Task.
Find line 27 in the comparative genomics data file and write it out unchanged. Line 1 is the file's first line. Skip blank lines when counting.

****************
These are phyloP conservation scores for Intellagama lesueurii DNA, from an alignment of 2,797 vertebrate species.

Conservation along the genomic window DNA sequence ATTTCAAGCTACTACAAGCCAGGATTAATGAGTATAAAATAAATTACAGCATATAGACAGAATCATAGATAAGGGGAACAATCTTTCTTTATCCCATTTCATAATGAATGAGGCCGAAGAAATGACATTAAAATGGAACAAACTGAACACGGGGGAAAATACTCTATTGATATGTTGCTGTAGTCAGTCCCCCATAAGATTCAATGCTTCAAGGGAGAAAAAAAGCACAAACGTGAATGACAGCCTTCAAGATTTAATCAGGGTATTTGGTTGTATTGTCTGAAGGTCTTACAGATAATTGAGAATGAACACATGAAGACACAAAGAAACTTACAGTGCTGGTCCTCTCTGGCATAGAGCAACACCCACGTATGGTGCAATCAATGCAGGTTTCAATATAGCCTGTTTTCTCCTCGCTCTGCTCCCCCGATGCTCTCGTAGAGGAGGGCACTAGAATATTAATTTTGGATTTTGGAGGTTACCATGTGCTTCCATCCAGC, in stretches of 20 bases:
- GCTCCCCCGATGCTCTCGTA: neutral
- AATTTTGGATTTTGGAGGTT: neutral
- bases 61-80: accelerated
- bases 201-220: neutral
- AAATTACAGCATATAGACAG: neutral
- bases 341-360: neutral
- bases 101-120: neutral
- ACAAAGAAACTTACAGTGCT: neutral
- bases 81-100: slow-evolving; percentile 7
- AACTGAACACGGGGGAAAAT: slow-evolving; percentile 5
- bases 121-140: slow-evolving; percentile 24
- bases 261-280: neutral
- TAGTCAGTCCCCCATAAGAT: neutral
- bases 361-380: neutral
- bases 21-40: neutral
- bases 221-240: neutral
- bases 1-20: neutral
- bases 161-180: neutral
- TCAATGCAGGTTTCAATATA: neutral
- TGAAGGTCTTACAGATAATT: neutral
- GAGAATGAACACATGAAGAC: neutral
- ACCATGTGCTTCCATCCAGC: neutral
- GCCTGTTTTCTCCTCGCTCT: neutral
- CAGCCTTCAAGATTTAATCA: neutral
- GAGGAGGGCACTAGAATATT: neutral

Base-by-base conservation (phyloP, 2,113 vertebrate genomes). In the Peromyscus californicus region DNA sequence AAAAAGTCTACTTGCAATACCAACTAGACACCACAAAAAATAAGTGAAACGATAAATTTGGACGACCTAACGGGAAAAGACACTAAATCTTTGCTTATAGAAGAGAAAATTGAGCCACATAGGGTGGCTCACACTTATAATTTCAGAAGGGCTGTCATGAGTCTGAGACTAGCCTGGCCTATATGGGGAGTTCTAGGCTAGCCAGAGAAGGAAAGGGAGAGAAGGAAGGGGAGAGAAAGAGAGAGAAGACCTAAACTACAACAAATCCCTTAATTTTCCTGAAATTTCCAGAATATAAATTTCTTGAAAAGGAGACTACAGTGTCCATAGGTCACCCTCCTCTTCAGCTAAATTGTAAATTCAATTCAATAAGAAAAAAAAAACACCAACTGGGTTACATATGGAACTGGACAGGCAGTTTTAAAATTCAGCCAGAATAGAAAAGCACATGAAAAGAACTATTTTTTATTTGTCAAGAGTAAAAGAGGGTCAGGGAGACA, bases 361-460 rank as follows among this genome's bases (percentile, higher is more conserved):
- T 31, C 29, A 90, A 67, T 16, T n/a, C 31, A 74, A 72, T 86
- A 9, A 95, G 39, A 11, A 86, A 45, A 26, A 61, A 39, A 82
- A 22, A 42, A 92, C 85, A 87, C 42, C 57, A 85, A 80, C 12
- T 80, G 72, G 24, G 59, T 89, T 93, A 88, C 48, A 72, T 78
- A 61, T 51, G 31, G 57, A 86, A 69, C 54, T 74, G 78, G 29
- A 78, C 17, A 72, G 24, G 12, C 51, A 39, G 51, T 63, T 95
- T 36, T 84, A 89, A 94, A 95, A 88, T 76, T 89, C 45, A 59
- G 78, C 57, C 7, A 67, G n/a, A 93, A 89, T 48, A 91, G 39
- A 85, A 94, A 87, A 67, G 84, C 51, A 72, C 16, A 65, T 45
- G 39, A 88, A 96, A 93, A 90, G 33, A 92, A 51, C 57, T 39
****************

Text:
- GAGGAGGGCACTAGAATATT: neutral